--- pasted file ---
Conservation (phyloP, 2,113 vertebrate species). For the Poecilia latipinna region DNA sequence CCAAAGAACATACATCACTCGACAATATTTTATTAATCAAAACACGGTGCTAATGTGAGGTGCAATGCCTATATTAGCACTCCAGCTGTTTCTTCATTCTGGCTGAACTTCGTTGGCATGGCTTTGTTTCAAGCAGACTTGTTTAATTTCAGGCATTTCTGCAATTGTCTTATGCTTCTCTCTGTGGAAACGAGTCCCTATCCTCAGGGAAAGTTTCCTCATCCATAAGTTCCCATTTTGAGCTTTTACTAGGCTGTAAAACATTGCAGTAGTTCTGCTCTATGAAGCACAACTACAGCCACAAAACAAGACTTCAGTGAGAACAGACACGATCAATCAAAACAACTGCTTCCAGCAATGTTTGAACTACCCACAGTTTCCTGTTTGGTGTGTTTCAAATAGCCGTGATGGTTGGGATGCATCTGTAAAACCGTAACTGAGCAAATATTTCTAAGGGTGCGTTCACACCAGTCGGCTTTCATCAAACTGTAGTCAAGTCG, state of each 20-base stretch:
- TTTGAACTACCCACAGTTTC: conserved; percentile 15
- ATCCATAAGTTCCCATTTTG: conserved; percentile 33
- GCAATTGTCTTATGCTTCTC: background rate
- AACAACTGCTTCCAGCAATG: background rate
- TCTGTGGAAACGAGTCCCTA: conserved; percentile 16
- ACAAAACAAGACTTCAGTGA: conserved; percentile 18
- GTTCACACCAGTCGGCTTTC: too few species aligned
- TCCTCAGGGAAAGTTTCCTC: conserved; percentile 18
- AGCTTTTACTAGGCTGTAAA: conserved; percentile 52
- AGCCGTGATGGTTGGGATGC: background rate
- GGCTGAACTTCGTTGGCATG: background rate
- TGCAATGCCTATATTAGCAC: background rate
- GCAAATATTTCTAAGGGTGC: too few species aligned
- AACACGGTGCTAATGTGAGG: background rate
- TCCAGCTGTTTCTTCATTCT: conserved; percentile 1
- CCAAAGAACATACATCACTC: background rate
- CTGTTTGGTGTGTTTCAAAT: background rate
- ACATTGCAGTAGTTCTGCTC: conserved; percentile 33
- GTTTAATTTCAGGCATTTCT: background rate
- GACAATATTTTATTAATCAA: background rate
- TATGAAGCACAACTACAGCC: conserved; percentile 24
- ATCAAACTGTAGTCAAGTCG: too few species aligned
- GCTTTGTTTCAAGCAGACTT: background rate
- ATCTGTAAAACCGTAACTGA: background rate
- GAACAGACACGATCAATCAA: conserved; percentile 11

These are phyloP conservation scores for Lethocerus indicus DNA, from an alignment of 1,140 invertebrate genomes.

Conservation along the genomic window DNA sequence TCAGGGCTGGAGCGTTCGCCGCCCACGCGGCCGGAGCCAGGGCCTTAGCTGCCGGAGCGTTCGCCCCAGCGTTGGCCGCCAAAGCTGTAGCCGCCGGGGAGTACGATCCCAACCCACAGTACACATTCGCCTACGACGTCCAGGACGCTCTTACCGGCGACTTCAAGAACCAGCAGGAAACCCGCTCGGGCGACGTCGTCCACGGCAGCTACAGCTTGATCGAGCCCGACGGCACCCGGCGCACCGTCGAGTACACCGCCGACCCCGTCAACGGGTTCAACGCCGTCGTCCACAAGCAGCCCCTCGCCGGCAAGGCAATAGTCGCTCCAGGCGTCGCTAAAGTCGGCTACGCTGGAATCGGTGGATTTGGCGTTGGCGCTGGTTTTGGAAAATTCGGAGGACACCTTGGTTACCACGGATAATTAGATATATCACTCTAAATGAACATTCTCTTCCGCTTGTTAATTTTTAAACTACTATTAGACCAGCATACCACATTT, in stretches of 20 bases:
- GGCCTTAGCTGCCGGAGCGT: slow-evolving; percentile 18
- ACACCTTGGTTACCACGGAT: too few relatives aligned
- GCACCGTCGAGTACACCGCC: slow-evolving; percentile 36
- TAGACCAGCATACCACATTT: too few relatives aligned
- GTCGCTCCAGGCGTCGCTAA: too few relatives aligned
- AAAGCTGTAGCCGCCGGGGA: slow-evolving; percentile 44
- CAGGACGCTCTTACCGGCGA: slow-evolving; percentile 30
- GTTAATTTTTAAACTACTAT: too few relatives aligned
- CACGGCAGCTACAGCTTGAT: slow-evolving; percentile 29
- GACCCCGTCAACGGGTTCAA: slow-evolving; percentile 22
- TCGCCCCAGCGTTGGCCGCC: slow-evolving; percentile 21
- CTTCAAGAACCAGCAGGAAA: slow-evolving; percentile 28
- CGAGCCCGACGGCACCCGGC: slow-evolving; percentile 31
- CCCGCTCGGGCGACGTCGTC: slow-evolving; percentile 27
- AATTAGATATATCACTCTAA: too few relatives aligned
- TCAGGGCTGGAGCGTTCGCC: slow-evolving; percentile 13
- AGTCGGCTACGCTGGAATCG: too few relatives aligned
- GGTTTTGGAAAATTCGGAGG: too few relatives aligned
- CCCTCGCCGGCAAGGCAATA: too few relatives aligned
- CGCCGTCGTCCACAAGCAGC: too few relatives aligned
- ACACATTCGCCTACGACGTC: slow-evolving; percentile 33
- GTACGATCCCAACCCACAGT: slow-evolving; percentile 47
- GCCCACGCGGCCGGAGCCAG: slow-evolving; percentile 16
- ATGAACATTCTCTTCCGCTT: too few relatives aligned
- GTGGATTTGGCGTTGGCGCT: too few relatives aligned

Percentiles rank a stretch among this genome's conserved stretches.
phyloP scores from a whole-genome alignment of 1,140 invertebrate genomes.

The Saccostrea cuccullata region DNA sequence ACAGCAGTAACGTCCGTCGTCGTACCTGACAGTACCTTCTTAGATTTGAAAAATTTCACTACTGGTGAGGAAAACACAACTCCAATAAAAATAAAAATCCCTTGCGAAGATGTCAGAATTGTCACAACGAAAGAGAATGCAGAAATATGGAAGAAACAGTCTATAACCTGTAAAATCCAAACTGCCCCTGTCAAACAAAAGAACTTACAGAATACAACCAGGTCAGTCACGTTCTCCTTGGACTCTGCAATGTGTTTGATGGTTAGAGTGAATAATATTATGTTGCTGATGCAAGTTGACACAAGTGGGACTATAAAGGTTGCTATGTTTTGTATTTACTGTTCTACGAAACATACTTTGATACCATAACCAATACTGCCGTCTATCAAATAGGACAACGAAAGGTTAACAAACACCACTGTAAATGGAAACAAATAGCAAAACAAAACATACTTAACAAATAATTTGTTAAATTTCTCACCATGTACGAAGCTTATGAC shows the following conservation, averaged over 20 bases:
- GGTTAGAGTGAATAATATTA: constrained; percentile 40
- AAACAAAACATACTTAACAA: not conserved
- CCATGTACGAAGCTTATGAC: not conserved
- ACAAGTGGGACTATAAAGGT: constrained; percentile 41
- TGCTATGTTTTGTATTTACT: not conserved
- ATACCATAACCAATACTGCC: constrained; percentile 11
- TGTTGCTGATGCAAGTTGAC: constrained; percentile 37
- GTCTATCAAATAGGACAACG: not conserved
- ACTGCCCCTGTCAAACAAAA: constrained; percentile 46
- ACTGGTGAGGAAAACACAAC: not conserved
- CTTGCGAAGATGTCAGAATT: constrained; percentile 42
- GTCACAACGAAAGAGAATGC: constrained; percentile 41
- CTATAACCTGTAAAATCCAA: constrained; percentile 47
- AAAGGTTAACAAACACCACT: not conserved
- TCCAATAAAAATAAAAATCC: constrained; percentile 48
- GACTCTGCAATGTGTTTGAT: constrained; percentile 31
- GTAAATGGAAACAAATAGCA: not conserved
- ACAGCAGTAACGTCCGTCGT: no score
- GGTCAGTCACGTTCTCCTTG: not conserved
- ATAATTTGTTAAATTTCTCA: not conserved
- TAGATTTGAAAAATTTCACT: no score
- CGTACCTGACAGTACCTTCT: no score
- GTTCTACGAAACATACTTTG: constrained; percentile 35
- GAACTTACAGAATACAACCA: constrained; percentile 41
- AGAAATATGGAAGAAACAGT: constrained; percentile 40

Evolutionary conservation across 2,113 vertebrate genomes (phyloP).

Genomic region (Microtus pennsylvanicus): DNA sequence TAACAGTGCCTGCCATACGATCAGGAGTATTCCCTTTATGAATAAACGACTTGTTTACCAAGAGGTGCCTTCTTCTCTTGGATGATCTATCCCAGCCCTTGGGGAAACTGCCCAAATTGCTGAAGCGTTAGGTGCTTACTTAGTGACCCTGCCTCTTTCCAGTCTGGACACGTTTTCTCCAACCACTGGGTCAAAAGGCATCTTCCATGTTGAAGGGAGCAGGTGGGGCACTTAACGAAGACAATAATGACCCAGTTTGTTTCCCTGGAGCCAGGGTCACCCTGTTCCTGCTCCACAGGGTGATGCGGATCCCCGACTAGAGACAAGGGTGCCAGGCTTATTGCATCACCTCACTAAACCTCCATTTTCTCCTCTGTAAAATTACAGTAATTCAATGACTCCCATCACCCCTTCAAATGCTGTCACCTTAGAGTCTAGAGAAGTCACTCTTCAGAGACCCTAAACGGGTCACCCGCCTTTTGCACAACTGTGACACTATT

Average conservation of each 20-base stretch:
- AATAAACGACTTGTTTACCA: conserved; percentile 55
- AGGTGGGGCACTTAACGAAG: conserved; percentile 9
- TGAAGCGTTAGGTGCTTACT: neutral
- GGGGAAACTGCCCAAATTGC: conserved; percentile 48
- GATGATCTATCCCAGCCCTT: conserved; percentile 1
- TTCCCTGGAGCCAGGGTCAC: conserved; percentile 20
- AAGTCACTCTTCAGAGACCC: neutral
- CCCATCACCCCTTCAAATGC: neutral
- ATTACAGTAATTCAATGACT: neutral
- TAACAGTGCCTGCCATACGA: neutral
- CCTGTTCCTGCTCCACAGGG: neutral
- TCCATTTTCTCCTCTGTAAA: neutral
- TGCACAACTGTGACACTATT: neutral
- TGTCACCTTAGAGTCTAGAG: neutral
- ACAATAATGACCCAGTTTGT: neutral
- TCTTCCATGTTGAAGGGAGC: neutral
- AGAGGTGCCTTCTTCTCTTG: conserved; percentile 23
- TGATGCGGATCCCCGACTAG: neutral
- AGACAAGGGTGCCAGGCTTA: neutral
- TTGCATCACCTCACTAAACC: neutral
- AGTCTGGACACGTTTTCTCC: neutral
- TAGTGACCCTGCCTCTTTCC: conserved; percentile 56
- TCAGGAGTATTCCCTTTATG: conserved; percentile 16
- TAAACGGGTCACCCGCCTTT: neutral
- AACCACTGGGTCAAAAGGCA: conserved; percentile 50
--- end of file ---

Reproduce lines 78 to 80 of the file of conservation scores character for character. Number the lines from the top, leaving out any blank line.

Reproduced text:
- CGTACCTGACAGTACCTTCT: no score
- GTTCTACGAAACATACTTTG: constrained; percentile 35
- GAACTTACAGAATACAACCA: constrained; percentile 41